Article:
Two weeks later the Czecho-Slovak Legions issued an arrest warrant for Jaroslav Hašek. The following events would make for a grand Hollywood “eastern” movie. On August 6, 1918 the Legions captured the Tzar’s treasure in the battle for Kazan, while Trotsky’s armored train rushed to the region from Moscow. The Legions took the treasure on ships to Samara. In mid-August Hašek was ordered by Trotsky’s reconnaissance troops leader, Larisa Reisner, to keep an eye on the treasure and report via the Bolshevik underground.
With the SRs and Anarchist defeated at the hands of the Bolsheviks, eradicating the vanquished with whom he’s been working on one hand, and the Legions seeking his arrest and aiming for Vladivostok instead of going west on the other hand, Hašek didn’t have much choice. He was given another chance by the Bolsheviks and made the best of it. Due to his literacy and knowledge of languages, he was quickly put to work cranking out propaganda for the Fifth Army of the Red Army among the Bashkir, Mordvin, Chinese, Volga Germans and other ethnic groups. He even became a Deputy Military Commander of the town of Bugulma and the Chief of the 5th Army’s International Section of its Political Department. His multilingual propaganda work for the Communists during the Russian Civil War lasted almost three years. In December 1920 he returned to Prague to be shunned by his former friends and associates. He started working on his masterpiece, which is a result of unusually rich, varied and uncommon life experiences. [The last five paragraphs have been gleaned from the novel Osudy humoristy Jaroslava Haška v říši carů a komisařů i doma v Čechách (The Fateful Adventures of Jaroslav Hasek in the Empire of the Czars and Commissars And Even at Home in the Czechlands) by Pavel Gan who based it on a number of his contextual studies about Jaroslav Hašek.]
In August of 1921 Hašek arrived in Lipnice nad Sázavou where he wrote Books Two, Three, and the unfinished Book Four. Toward the end he was dangerously overweight. Before the New Year’s eve of 1922 he became gravely ill. In the end he no longer wrote, but dictated the chapters of Švejk from his bedroom at Invald’s pub. On January 3rd, 1923, he died in the cottage he bought shortly before that across the street from the pub where he worked on his masterpiece. He is buried around the corner, at the Lipnice Old.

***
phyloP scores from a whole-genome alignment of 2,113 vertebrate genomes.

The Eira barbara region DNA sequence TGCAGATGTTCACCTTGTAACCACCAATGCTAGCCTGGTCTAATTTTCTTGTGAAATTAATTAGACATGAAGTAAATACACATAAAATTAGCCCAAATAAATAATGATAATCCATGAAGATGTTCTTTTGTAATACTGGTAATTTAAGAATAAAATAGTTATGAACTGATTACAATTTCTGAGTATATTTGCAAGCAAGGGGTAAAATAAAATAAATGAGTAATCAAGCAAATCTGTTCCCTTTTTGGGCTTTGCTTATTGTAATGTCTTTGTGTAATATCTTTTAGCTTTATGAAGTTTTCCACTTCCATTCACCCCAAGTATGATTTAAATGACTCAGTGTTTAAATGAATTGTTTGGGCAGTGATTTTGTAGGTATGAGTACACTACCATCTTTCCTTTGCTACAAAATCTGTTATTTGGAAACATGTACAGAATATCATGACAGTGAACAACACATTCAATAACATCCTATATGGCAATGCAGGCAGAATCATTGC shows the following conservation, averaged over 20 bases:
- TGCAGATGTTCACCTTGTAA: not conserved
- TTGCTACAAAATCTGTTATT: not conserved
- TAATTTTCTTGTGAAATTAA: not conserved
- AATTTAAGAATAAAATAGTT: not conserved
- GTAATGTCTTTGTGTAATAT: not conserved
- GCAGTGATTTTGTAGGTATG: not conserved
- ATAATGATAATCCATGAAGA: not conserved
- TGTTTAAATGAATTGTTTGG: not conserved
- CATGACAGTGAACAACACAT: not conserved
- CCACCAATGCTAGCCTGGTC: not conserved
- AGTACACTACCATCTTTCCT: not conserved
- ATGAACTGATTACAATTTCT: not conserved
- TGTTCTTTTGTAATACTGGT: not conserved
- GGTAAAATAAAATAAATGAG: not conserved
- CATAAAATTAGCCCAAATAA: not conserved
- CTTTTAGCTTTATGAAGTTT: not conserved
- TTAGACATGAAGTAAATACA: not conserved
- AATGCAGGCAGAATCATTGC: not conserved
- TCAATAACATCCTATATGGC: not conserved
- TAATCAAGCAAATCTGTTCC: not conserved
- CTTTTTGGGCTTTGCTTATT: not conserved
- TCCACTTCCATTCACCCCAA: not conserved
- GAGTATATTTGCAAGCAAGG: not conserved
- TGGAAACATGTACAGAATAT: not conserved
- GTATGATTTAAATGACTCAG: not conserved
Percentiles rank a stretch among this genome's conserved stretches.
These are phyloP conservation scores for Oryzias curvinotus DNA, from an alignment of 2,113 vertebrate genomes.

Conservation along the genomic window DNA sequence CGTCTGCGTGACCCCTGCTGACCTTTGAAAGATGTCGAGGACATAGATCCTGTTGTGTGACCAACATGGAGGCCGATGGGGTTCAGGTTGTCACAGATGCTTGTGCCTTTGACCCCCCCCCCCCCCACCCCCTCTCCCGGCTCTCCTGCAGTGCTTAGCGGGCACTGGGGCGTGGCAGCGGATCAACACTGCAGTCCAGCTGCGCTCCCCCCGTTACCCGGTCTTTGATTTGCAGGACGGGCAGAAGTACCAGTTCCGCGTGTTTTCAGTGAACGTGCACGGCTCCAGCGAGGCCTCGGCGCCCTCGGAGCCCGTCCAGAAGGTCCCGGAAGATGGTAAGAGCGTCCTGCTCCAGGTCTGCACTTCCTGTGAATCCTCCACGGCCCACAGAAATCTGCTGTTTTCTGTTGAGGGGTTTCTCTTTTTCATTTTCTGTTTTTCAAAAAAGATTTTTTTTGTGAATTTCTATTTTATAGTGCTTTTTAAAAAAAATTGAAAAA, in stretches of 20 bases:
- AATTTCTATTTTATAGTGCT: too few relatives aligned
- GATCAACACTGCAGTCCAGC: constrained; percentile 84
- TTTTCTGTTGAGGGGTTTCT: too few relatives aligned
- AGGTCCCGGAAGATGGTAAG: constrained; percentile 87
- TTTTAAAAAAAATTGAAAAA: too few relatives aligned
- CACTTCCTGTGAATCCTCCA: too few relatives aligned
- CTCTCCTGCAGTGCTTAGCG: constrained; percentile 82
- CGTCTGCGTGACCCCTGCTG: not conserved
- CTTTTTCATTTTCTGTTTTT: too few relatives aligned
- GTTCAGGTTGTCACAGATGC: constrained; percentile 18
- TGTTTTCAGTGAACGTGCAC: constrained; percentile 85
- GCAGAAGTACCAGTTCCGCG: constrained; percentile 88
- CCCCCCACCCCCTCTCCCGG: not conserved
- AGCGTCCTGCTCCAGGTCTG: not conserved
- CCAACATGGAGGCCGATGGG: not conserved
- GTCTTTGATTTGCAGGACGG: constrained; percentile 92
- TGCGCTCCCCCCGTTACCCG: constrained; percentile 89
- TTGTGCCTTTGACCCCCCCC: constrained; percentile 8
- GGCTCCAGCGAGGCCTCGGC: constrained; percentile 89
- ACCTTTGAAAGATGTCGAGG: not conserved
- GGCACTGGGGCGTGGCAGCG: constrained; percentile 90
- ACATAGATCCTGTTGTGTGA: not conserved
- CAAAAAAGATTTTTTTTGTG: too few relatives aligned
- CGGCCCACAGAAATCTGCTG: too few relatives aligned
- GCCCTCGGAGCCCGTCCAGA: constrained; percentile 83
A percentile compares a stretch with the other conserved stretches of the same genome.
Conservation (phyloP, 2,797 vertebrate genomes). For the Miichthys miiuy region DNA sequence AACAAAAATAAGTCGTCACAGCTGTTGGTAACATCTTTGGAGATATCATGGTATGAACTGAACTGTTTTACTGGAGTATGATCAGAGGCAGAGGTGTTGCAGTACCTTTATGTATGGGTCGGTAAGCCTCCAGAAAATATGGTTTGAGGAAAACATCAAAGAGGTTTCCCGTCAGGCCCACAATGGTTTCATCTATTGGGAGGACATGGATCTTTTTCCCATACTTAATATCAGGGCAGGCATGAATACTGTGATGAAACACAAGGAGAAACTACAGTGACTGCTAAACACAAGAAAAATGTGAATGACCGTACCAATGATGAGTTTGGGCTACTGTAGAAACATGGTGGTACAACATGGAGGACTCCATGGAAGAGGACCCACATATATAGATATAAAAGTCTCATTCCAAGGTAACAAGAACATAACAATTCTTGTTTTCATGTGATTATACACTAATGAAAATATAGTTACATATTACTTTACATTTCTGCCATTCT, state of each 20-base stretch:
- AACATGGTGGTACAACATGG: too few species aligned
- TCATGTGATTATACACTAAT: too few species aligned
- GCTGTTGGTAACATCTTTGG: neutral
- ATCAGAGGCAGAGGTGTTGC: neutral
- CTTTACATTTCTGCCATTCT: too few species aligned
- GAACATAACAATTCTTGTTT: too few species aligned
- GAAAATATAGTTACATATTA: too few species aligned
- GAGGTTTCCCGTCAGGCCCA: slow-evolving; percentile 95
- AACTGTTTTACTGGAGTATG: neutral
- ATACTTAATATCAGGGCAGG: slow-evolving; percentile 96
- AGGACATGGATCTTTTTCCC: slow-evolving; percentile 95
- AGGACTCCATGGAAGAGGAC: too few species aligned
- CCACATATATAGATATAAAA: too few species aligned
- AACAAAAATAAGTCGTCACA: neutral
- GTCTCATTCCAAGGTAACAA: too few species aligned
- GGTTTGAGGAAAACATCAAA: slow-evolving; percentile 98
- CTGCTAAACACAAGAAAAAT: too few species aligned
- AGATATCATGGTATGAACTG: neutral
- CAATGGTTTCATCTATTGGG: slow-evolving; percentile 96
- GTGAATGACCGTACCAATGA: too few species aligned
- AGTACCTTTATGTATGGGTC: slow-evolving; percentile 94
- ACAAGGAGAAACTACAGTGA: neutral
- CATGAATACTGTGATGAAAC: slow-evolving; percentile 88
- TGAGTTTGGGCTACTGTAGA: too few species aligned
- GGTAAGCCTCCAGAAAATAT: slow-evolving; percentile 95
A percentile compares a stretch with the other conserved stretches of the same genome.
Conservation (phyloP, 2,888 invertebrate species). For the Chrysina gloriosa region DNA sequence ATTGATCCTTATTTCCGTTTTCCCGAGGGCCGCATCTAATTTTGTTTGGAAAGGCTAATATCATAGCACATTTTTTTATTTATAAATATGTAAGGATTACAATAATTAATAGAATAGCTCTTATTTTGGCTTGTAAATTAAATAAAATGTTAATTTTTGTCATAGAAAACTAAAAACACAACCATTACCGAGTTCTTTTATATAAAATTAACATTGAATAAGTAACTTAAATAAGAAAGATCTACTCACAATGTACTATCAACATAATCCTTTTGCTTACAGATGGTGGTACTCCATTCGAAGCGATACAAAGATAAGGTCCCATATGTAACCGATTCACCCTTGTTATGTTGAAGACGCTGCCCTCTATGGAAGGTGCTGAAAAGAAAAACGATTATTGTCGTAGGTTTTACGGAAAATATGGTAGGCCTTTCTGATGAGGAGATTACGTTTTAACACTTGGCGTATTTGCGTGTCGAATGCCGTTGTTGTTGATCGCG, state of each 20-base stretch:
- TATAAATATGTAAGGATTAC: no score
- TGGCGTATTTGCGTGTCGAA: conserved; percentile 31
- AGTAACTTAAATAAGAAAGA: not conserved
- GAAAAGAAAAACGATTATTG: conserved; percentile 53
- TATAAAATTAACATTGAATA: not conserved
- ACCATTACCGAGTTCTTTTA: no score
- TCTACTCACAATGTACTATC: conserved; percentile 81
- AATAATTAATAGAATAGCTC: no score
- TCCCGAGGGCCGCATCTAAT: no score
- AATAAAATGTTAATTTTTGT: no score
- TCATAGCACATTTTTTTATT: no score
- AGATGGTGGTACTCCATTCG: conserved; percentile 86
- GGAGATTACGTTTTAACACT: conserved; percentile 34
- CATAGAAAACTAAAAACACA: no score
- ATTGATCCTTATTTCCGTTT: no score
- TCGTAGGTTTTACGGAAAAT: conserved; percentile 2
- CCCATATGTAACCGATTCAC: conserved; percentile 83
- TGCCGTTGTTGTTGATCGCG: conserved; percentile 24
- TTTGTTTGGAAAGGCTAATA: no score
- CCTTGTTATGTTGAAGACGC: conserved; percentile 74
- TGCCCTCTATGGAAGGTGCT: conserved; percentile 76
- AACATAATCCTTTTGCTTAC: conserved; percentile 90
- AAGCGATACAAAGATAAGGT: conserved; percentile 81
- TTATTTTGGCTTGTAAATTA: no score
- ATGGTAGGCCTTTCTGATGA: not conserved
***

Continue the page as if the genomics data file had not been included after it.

Information about the book- Jaroslav Hasek
- Publisher : Penguin Classics; Reprint edition (December 27, 2005)
- Language : English
- Paperback : 784 pages
- ISBN-10 : 0140449914
- ISBN-13 : 978-0140449914
- Reading age : 18 years and up
- Item Weight : 1.17 pounds
- Dimensions : 5.11 x 1.43 x 7.79 inches
- Best Sellers Rank: #33,069 in Books (See Top 100 in Books)
- #101 in Comedic Dramas & Plays
- #410 in Fiction Satire
- #665 in War Fiction (Books)
- Customer Reviews: 4.5 out of 5 stars 236 ratings
Major characters in the good svejk by Jaroslav Hasek
The characters of The Good Soldier Švejk are generally either used as the butt of Hašek’s absurdist humour or represent fairly broad social and ethnic stereotypes found in the Austro-Hungarian Empire at the time. Some characters in this book are to varying degrees based on real people who served with the Imperial and Royal 91st Infantry Regiment, in which Hašek served as a one-year volunteer. Below are some of the major characters in the book
Josef Švejk: The novel’s hero: in civilian life a dealer in stolen dogs. Based partly on František Strašlipka, the young batman to Oberleutnant Rudolf Lukas, Hašek’s company commander.
Palivec: The foul-mouthed landlord of Švejk’s local pub – the “U Kalicha” (“At the Chalice”) on Na Bojišti street, Prague. Despite refusal to discuss any politics (“it smells of Pankrác”) Palivec is eventually arrested by Bretschneider (see below) after commenting that flies shit on the portrait of Franz Joseph in the pub.
Police Agent Bretschneider: A secret policeman who repeatedly tries to catch Švejk and others out on their anti-monarchist views. He is eventually eaten by his own dogs, after buying a succession of animals from Švejk in an attempt to incriminate him.
Staff Warder Slavík: A cruel and corrupt prison official (revealed to have himself ended up in prison under the Republic of Czechoslovakia).
Military chaplain Otto Katz: Has a fondness for drinking, especially good communion wine, and gambling. Švejk seems fond of Katz, but the latter loses the services of Švejk to Lieutenant Lukáš in a game of cards.
Oberleutnant Lukáš: Švejk’s long-suffering company commander. A Czech from South Bohemia, Lukáš is something of a womanizer but is depicted in a broadly sympathetic manner by Hašek (the records of the real-life 91st Regiment show an Oberleutnant Rudolf Lukas – the same rank as the character – at the time of Hašek’s service; Hašek admired Lukas and even wrote him a number of poems. Lukas was Hašek’s company commander.) Though Švejk’s actions eventually lead to Lukáš’ being labelled as a notorious philanderer in the Hungarian national press, he starts to miss Švejk after the latter is promoted to company orderly.